residence got newer sets.

In the early 1950s some areas with rapid development had shortages and
had to wait for telephone service.  I suspect those people were happy
to get any set at all just to have service.  I don't think the Bell
System had the luxury of throwing out a massive inventory of 302 sets
in those days, but rather reconditioned them back to service.

Heck, I'm told that in the early 1950s plenty of people still had
candle stick phones.   At one time they were cheaper than handset
phones.  Certainly plenty had 202 set (the "French" handset phone).
Many payphones of the 1950s had two piece transmitter/receiver.

One upgrade the Bell System did make was to put on "F" units (the 302
transmitter and receiver) on candle stick and 202 sets since the
quality was far superior.  Many 202 sets had an E base but an F

Privately owned/operated  internal telephone networks seemed to stick
with AE 40 gear for many years, never getting upgraded to say an AE


Date: Tue, 13 Jan 2009 00:40:55 -0500 (EST)
From: Dan Lanciani <>
Subject: Re: Mysterious credit card charge may have hit millions of users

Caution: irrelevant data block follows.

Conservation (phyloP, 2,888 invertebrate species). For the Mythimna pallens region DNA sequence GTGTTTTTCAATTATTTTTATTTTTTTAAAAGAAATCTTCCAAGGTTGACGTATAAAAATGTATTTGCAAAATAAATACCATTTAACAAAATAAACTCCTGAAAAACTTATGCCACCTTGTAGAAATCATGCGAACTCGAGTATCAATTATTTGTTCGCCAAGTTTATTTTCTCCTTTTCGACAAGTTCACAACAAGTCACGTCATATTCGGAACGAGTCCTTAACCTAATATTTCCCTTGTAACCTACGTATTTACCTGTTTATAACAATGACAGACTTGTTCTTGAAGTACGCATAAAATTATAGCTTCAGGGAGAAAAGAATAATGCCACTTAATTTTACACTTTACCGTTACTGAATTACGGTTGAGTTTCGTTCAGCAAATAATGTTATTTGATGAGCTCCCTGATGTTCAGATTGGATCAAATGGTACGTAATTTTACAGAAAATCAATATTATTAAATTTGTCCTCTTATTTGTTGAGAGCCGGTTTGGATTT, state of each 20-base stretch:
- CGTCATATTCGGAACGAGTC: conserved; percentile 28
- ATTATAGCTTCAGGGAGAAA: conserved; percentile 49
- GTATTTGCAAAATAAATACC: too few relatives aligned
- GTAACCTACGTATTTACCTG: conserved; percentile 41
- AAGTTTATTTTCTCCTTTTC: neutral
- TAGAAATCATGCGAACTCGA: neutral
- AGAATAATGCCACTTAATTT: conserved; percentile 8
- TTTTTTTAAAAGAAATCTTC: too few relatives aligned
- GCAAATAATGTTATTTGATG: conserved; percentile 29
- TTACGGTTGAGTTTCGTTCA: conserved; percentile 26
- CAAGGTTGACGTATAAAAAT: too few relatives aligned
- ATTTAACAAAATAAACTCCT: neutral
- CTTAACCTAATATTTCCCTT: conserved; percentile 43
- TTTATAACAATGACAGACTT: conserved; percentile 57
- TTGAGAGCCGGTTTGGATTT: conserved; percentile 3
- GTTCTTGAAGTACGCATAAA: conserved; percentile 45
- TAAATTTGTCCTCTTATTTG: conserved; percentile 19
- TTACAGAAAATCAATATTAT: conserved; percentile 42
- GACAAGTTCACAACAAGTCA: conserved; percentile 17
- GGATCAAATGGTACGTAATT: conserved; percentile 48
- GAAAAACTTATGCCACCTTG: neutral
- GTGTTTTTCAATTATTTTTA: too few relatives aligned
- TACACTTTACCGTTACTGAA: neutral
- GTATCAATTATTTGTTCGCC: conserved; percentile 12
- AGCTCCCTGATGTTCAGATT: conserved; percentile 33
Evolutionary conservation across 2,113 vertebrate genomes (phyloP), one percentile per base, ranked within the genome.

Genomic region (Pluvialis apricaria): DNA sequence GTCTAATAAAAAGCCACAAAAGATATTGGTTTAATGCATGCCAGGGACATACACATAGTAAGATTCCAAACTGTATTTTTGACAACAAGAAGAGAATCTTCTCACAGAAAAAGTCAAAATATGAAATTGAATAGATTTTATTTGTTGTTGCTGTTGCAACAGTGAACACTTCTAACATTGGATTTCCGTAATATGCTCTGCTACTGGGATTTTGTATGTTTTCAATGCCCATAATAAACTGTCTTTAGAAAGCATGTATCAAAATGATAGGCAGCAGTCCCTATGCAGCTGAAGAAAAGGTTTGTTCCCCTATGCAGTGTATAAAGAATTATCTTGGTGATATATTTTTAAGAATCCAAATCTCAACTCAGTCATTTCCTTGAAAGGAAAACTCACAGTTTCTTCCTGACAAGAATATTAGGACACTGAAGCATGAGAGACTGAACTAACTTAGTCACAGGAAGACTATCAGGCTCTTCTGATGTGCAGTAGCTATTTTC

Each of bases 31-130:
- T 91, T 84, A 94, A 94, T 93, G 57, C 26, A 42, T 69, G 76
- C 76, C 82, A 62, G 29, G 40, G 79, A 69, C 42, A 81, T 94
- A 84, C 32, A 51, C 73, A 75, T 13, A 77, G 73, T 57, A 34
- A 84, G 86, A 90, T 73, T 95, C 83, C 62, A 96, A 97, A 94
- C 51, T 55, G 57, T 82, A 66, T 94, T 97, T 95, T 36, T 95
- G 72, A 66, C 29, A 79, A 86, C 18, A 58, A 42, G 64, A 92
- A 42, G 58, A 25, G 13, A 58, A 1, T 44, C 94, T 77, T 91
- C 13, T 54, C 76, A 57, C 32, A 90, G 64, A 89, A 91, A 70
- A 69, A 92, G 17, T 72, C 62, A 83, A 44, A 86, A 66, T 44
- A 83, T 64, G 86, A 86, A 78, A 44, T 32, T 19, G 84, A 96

Message-ID: <>

|Mysterious credit card charge may have hit millions of users
|By Mitch Lipka, Globe Correspondent  |  January 11, 2009
|The Boston Globe
|Several Internet complaint boards are filled with comments from 
|credit card customers from coast to coast who have noticed a 
|mysterious charge for about 25 cents on their statements.
|The charge shows up on statements as coming from "Adele Services" in 
|Melville, N.Y. There is no business by that name listed in Melville, 
|or registered to any business anywhere in New York, for that matter.

This is silly.  The banks know where the money is going.  Why make
it seem like a mystery?

|Two theories of what is going on have advanced on message boards and 
|among consumer advocates: Someone is trying to find out whether an 
|illegally obtained credit card number will work before making a 
|bigger charge, or they're trying to rip off tiny amounts from tons of 

If the latter then the perpetrators would need to get the money out
of whatever account is associated with their merchant service.  Why
aren't the banks scrutinizing that account and its owner?

|The latter theory has more credibility at the moment. The Better 
|Business Bureau in Louisville reports that, at least so far, those 
|who have been hit with the small charge have yet to get slammed with 
|a bigger charge. The bureau speculates that the number of possible 
|victims could be in the millions.

Speculates?  Can't they get someone to actually investigate?


|***** Moderator's Note *****